South Africans who invested in listed property would have earned excellent returns over the past eight years; and, while the phenomenal annual rates of return of up to 60% experienced in the past may be slowing, the yields on listed property continue to present a solid long-term investment option for investors, particularly those who pay low or little tax.
South African listed property held up remarkably well during and after the sub-prime crisis because listed property companies generally had much sturdier business models and didn’t fall prey to the same overdevelopment and gearing experienced elsewhere in the world property market.
In relation to bonds, listed property offers relatively high – and growing – yields. While property yields tend to be somewhat lower than yields on bond funds, yields rise annually as a result of contractual rental escalations, which currently range from six percent to ten percent.
For this reason, the asset class is particularly suited to elderly investors, who may pay little tax, and charities that are exempt from taxes.
For younger investors, the equity-like characteristics of the asset class are attractive. Listed property offers capital growth, albeit at a slower rate than is likely from equities, given that income in listed property is fully distributed rather than reinvested.
The industry is likely to undergo various changes in the future and these could further boost demand for the asset class. Currently, South African investors can either invest in a property unit trust (PUT) or property loan stock (PLS), but these investment vehicles are largely unknown to international investors, so to attract more foreign investment, the industry is planning to amalgamate the two instruments into a structure called Real Estate Investments Trusts (REITS), which is the global standard. There are numerous types of listed property structure, each of which strives to pass rental income through to investors without incurring tax within the structure.
Property unit trusts are based on the collective investments/ unit trust structure. Accordingly, neither income tax nor CGT are payable within the structure.
The drawback is that management is implemented from a separate manco structure, which may result in conflicts of interest between unitholders and the manco, in particular since the fee mancos charge is based on the value of property assets (which rewards size over quality). There is also a Trustee, which may impose restrictions on investment and gearing.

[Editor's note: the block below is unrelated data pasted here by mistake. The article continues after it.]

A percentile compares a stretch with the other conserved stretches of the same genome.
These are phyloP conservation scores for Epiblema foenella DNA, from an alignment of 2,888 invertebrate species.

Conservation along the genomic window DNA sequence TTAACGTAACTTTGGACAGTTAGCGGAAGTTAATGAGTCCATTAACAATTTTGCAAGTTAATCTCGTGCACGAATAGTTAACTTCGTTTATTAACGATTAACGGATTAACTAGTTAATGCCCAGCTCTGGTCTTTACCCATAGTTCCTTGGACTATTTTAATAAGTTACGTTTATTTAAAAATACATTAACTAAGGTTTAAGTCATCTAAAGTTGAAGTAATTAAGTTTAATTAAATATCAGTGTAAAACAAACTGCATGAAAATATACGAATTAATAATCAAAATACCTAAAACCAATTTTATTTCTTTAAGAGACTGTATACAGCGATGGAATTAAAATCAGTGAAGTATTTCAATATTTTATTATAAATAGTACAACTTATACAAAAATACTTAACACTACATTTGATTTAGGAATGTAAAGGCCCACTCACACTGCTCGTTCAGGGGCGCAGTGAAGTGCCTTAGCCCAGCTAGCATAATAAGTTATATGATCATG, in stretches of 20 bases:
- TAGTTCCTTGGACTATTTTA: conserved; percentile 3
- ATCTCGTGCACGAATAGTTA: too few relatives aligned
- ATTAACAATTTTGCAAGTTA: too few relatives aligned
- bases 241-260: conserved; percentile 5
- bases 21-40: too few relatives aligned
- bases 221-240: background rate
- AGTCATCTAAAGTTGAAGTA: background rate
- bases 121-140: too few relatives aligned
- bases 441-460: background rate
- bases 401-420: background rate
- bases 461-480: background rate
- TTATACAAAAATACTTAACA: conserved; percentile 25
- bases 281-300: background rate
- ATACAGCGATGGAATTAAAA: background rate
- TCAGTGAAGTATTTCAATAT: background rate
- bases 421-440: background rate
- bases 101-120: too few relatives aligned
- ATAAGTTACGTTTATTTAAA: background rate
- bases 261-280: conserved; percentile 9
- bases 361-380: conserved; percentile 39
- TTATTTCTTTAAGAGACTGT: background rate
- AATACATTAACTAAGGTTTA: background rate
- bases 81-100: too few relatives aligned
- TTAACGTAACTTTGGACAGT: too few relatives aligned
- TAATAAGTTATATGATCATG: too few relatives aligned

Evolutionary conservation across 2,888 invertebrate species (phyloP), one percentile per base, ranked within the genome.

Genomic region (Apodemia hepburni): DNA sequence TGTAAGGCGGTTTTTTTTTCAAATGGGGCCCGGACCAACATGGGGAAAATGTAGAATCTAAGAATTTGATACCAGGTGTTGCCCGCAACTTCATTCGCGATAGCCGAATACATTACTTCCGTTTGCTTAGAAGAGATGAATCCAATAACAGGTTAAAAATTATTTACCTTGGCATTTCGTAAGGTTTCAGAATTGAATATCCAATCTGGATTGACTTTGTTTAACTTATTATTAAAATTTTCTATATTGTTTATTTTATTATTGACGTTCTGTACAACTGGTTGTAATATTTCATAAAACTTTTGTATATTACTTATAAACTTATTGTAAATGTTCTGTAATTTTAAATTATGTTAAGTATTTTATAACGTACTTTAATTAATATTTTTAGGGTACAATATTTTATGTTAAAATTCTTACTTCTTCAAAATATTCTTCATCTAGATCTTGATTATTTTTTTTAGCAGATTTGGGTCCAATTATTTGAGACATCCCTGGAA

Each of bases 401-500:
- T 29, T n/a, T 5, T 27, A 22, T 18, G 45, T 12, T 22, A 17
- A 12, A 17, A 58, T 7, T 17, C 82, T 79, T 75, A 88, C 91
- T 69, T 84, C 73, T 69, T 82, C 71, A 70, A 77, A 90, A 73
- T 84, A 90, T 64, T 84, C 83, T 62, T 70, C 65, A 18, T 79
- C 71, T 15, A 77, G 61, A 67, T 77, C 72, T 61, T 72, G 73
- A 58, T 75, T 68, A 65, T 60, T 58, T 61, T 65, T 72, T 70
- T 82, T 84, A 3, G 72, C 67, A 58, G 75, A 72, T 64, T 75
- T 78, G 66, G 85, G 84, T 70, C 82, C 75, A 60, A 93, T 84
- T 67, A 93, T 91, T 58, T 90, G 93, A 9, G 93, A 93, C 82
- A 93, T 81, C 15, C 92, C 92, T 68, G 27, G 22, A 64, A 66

Property loans stocks have a capital structure which combines a relatively small equity portion with a large debenture or debt portion. (This structure is more common in small private firms, which may have a shareholder loan.) Rental income is used to pay the debenture interest. Income tax is not paid within the structure, but CGT is, reducing returns on re-investment.
REITs are the global standard for listed property investment. They are a corporate structure which provides the same benefits as the PUT collective investment structure without the restrictions of manco separation and Trustees. Unlike PLSs, they are not liable for CGT. To transfer assets into a REIT structure, PLSs may have to pay a portion of their unrealised capital gains tax to compensate SARS.
So, notwithstanding prevailing market conditions, it is worth having long-term exposure to listed property because of its diversifying qualities and its yield; the fact that listed property exposure is asset-backed, with physical assets underlying the holdings, and given the industry’s recent resilience to adverse global economic conditions, which highlights that listed property funds are well managed and fundamentally sound investments.